it resides on a read-only optical disk; it is resides on  a  de-
              vice with a physical switch that has been set to mark the device
              read-only; the filesystem implementation was compiled with read-
              only  support;  or  errors were detected when initially mounting
              the filesystem, so that it was marked read-only and can't be re-
              mounted as read-write (until the errors are fixed).

              Some filesystems instead return the error EROFS on an attempt to
              mount a read-only filesystem.

       EACCES The block device source is located on a filesystem mounted  with
              the MS_NODEV option.

       EBUSY  An  attempt  was made to stack a new mount directly on top of an
              existing mount point that was created in  this  mount  namespace
              with the same source and target.

       EBUSY  source  cannot  be  remounted  read-only, because it still holds
              files open for writing.

       EFAULT One of the pointer arguments points  outside  the  user  address

       EINVAL source had an invalid superblock.

       EINVAL A  remount  operation (MS_REMOUNT) was attempted, but source was
              not already mounted on target.

       EINVAL A move operation (MS_MOVE) was attempted, but the mount tree un-
              der  source  includes  unbindable  mounts  and target is a mount
              point that has propagation type MS_SHARED.

       EINVAL A move operation (MS_MOVE) was attempted, but the  parent  mount
              of source mount has propagation type MS_SHARED.

       EINVAL A  move  operation (MS_MOVE) was attempted, but source was not a
              mount point, or was '/'.

       EINVAL mountflags includes more  than  one  of  MS_SHARED,  MS_PRIVATE,
              MS_SLAVE, or MS_UNBINDABLE.

       EINVAL mountflags  includes  MS_SHARED, MS_PRIVATE, MS_SLAVE, or MS_UN-
              BINDABLE  and  also  includes  a  flag  other  than  MS_REC   or

       EINVAL An attempt was made to bind mount an unbindable mount.

       EINVAL In  an  unprivileged  mount  namespace  (i.e., a mount namespace
              owned by a user namespace that was created  by  an  unprivileged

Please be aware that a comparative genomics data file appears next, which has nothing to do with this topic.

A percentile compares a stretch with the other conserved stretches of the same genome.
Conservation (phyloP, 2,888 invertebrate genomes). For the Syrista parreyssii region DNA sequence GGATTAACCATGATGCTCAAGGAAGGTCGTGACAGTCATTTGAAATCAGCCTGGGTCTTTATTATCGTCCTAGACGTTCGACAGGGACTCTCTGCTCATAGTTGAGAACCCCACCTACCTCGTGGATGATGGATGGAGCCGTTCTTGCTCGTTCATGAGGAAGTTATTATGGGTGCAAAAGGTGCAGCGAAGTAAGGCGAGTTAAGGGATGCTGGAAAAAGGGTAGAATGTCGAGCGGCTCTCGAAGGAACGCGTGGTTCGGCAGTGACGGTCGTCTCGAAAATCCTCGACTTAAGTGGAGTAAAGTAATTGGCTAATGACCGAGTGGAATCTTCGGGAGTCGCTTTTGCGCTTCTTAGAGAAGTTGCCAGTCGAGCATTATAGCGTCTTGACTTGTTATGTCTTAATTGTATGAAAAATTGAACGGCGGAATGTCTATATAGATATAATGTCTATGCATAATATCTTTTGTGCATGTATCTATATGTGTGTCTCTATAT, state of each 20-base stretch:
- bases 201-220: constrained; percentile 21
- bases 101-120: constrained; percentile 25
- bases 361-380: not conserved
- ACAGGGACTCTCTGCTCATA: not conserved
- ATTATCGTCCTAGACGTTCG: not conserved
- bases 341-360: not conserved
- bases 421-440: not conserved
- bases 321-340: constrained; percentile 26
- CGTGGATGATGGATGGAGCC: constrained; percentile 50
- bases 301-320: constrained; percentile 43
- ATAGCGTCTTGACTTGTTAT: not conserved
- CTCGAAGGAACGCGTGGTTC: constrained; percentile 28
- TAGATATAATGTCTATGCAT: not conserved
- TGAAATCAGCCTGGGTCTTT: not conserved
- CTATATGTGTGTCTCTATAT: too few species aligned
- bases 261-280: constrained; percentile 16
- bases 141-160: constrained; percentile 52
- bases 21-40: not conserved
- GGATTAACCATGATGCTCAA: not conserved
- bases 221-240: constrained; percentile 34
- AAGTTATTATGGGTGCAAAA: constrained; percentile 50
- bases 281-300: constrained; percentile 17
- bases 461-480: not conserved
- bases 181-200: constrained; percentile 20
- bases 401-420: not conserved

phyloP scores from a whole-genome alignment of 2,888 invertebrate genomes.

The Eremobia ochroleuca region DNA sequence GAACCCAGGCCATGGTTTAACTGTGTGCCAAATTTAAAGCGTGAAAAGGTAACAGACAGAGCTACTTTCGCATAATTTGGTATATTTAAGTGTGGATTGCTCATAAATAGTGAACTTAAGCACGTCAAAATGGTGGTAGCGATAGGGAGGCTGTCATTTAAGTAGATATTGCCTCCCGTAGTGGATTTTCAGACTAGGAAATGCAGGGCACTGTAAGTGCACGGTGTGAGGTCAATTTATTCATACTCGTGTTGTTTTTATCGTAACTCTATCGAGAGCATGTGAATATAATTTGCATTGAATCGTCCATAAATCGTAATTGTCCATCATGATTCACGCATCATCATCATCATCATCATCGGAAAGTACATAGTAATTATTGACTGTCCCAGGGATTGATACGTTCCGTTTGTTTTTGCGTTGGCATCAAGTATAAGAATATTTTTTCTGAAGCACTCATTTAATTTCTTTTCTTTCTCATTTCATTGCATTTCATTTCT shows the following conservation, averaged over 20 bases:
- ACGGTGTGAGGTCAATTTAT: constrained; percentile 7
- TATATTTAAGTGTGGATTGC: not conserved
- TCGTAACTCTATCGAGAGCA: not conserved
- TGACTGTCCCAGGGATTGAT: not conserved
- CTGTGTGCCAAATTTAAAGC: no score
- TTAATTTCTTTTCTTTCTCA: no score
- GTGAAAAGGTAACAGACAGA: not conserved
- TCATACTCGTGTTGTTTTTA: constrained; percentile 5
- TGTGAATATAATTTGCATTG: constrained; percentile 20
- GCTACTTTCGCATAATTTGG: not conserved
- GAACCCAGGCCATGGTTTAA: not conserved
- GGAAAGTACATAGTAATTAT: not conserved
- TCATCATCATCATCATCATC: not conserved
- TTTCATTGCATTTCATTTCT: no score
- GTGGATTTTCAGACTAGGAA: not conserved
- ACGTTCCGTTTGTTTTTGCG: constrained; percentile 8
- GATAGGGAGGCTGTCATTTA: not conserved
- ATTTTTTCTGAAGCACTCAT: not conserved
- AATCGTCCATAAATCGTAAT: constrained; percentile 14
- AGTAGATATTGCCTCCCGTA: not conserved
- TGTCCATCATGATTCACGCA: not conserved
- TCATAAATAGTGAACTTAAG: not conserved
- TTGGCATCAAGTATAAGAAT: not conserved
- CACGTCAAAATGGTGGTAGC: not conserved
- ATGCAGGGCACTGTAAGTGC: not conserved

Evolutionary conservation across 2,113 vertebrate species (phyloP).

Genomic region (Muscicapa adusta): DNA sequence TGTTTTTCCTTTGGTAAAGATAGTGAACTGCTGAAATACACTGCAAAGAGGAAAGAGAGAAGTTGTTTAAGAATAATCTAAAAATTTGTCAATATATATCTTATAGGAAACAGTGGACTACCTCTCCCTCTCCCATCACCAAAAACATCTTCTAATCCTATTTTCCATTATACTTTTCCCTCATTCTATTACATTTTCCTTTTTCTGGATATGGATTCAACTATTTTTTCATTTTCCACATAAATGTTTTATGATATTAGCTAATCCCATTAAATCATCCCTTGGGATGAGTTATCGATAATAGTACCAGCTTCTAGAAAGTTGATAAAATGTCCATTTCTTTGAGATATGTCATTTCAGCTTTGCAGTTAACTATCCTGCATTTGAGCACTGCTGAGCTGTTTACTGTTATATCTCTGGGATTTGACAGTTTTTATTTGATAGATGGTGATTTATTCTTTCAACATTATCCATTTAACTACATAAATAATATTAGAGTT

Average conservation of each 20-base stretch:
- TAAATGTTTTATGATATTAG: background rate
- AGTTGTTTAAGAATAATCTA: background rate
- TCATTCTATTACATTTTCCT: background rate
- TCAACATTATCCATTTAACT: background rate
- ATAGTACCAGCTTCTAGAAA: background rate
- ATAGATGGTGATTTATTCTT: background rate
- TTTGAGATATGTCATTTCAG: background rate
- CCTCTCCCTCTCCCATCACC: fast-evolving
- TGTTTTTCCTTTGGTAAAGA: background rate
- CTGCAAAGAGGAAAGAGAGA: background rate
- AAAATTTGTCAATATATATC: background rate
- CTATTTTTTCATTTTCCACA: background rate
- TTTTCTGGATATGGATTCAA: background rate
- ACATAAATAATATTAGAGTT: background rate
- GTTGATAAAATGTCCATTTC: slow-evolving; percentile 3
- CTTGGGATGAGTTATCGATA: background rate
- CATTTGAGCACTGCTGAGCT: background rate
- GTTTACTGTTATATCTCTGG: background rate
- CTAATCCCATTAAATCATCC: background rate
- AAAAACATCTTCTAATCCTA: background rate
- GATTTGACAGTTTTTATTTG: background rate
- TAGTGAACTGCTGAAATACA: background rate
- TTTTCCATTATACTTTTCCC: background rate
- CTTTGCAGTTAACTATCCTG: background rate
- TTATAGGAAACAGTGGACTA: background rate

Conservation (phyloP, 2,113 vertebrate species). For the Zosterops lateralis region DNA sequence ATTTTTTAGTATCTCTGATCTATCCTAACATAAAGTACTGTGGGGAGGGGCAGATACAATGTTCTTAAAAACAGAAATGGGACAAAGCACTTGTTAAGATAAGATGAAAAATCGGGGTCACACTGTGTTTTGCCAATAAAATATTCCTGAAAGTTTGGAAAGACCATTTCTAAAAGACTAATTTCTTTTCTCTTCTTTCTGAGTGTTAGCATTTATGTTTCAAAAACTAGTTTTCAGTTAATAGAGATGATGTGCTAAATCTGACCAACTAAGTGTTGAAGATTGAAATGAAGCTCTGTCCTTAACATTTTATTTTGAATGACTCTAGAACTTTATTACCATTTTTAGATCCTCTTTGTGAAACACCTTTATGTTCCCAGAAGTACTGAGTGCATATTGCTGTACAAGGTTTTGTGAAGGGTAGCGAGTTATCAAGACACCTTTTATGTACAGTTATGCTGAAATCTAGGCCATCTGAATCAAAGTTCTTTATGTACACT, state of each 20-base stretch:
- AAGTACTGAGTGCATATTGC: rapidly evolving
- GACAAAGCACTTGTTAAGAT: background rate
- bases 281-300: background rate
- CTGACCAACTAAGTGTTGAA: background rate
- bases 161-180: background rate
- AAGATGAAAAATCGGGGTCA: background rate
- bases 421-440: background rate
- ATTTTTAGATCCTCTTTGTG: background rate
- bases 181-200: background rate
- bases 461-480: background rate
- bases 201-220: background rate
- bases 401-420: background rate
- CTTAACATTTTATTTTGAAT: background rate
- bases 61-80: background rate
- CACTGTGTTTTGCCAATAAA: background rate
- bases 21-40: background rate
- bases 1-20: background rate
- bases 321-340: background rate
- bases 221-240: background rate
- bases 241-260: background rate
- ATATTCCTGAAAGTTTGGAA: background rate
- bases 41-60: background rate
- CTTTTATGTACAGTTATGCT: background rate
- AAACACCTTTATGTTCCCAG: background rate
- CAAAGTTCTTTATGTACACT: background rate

user),  a  bind  mount operation (MS_BIND) was attempted without
              specifying (MS_REC), which would have  revealed  the  filesystem
              tree  underneath  one  of  the  submounts of the directory being

       ELOOP  Too many links encountered during pathname resolution.

       ELOOP  A move operation was attempted, and target is  a  descendant  of

       EMFILE (In case no block device is required:) Table of dummy devices is

              A pathname was longer than MAXPATHLEN.

       ENODEV filesystemtype not configured in the kernel.

       ENOENT A pathname was empty or had a nonexistent component.

       ENOMEM The kernel could not allocate a free page to copy  filenames  or
              data into.

              source is not a block device (and a device was required).

              target, or a prefix of source, is not a directory.

       ENXIO  The major number of the block device source is out of range.

       EPERM  The caller does not have the required privileges.

       EROFS  Mounting a read-only filesystem was attempted without giving the
              MS_RDONLY flag.  See EACCES, above.

       The definitions of MS_DIRSYNC, MS_MOVE,  MS_PRIVATE,  MS_REC,  MS_RELA-
       to glibc headers in version 2.12.

       This function is Linux-specific and should not be used in programs  in-
       tended to be portable.

       Since  Linux  2.4  a single filesystem can be mounted at multiple mount
       points, and multiple mounts can be stacked on the same mount point.

       The mountflags argument may have the magic number  0xC0ED  (MS_MGC_VAL)
       in  the  top 16 bits.  (All of the other flags discussed in DESCRIPTION